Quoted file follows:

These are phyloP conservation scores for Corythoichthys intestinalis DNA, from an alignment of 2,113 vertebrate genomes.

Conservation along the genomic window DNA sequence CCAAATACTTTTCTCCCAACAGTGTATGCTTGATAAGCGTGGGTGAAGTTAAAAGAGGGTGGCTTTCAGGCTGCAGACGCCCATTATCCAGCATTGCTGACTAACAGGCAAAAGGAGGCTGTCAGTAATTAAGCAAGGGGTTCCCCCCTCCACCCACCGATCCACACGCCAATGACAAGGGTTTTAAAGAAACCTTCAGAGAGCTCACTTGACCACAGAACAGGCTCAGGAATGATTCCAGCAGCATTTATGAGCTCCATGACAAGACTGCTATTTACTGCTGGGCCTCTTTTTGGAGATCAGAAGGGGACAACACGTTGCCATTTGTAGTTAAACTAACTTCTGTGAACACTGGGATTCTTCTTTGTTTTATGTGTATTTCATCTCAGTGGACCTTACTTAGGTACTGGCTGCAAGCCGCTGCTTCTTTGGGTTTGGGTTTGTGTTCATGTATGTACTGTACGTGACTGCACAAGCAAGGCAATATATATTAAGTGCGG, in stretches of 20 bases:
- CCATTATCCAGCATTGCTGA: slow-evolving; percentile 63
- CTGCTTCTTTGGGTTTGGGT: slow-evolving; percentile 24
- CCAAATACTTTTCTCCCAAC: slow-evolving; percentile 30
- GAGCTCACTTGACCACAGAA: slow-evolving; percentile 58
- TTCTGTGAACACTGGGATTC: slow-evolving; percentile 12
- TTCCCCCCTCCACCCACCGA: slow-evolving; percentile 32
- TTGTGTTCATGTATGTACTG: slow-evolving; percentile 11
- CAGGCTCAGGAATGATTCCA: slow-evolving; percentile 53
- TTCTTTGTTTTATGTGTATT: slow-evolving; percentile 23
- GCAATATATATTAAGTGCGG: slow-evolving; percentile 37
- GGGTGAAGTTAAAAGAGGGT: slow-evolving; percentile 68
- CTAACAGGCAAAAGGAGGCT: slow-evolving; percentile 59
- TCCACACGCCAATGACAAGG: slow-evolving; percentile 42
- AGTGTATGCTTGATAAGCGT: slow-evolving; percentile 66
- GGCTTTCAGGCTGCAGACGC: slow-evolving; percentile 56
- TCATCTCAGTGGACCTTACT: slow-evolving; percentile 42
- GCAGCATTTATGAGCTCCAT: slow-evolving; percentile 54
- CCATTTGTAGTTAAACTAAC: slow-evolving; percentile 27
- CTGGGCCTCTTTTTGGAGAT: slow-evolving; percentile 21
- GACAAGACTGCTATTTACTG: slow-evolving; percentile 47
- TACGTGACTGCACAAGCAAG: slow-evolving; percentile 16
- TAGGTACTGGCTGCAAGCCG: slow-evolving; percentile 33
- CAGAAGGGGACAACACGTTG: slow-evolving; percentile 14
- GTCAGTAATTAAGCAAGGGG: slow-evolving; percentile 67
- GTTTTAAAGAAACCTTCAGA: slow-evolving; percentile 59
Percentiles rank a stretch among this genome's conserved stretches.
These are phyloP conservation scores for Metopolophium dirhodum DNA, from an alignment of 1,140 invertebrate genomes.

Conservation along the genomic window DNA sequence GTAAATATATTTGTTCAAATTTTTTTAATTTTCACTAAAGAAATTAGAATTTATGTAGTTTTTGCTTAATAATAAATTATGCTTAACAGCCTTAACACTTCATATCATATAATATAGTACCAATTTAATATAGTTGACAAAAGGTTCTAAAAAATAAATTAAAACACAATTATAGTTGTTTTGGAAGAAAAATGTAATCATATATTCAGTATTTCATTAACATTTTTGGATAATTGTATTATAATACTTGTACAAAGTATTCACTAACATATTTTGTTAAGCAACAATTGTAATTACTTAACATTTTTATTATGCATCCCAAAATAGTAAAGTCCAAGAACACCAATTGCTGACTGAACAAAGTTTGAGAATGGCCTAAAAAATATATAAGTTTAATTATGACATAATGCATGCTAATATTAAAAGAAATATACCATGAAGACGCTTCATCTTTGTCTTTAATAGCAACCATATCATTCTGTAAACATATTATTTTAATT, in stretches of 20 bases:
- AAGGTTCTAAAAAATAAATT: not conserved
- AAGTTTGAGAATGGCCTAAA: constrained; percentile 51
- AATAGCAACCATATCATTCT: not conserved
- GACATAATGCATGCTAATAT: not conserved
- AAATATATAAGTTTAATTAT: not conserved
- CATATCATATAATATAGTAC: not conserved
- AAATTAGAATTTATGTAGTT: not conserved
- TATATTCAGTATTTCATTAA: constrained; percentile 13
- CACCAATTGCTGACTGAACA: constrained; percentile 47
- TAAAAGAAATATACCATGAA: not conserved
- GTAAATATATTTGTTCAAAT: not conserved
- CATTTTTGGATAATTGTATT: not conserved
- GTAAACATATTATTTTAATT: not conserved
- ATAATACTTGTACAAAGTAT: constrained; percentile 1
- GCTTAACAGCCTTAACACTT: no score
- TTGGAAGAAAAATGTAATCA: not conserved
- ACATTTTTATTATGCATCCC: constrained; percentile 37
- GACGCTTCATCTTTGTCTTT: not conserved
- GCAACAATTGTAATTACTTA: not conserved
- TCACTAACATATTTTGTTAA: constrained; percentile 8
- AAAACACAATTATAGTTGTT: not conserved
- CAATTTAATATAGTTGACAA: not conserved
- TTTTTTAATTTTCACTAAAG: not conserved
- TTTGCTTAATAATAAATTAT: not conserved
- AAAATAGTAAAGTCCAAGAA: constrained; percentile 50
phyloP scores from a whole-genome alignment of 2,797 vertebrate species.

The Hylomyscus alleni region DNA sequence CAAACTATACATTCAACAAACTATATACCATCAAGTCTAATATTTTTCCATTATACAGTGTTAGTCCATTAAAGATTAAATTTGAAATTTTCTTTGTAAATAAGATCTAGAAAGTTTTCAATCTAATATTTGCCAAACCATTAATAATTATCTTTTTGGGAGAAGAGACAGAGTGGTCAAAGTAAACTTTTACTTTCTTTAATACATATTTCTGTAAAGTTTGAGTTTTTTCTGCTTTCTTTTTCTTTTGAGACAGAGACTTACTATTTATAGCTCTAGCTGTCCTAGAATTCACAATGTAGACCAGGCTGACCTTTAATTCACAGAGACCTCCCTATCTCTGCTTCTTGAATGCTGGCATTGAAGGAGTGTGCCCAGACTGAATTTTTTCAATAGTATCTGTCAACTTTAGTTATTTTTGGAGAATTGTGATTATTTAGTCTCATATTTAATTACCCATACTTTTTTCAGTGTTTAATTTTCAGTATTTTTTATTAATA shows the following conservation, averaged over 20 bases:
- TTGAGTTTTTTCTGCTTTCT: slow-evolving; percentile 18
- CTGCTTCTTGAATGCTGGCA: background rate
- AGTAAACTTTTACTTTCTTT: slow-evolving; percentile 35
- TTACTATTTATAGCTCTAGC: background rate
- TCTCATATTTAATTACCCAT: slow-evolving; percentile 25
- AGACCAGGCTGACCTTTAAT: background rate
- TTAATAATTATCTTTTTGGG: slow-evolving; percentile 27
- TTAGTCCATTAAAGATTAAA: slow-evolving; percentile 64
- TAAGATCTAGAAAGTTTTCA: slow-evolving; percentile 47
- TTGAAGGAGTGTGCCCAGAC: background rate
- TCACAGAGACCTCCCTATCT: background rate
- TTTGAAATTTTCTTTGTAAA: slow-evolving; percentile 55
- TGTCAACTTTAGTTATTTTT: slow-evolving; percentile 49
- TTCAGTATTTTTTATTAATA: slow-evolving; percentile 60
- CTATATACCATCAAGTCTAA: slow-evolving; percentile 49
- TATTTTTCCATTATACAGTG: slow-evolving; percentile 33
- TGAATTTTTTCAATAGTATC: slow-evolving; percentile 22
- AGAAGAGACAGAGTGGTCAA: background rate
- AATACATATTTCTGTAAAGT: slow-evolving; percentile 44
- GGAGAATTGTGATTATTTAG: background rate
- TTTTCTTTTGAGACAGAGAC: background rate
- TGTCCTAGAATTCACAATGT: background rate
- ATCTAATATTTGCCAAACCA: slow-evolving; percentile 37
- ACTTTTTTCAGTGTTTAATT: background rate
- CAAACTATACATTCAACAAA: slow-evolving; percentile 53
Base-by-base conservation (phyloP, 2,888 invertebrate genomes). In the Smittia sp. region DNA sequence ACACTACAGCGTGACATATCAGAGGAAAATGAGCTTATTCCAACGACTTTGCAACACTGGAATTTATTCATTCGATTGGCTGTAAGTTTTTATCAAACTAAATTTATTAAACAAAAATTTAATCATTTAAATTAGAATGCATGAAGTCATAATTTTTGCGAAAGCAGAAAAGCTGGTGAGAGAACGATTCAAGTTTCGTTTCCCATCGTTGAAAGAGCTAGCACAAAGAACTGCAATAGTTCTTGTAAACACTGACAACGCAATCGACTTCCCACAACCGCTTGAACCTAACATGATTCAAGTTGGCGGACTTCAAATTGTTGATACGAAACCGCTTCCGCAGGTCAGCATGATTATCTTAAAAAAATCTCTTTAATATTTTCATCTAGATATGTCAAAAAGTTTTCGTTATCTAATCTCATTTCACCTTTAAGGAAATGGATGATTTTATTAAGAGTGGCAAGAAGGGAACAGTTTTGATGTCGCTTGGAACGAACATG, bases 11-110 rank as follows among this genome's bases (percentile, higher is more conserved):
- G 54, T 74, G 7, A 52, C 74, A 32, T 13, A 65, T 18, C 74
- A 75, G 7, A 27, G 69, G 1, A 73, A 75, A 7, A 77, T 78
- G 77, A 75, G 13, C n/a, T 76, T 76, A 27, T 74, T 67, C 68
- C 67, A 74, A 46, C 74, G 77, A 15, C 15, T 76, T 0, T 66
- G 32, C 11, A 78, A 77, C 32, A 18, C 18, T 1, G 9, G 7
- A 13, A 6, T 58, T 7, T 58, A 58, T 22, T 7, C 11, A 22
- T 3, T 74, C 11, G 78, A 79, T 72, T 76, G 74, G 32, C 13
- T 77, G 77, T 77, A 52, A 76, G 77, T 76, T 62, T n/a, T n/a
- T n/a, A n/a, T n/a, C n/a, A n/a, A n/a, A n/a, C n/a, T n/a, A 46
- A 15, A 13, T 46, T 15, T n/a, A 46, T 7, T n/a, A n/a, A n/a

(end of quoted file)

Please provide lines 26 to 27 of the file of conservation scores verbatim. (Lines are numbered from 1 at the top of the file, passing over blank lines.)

- GTCAGTAATTAAGCAAGGGG: slow-evolving; percentile 67
- GTTTTAAAGAAACCTTCAGA: slow-evolving; percentile 59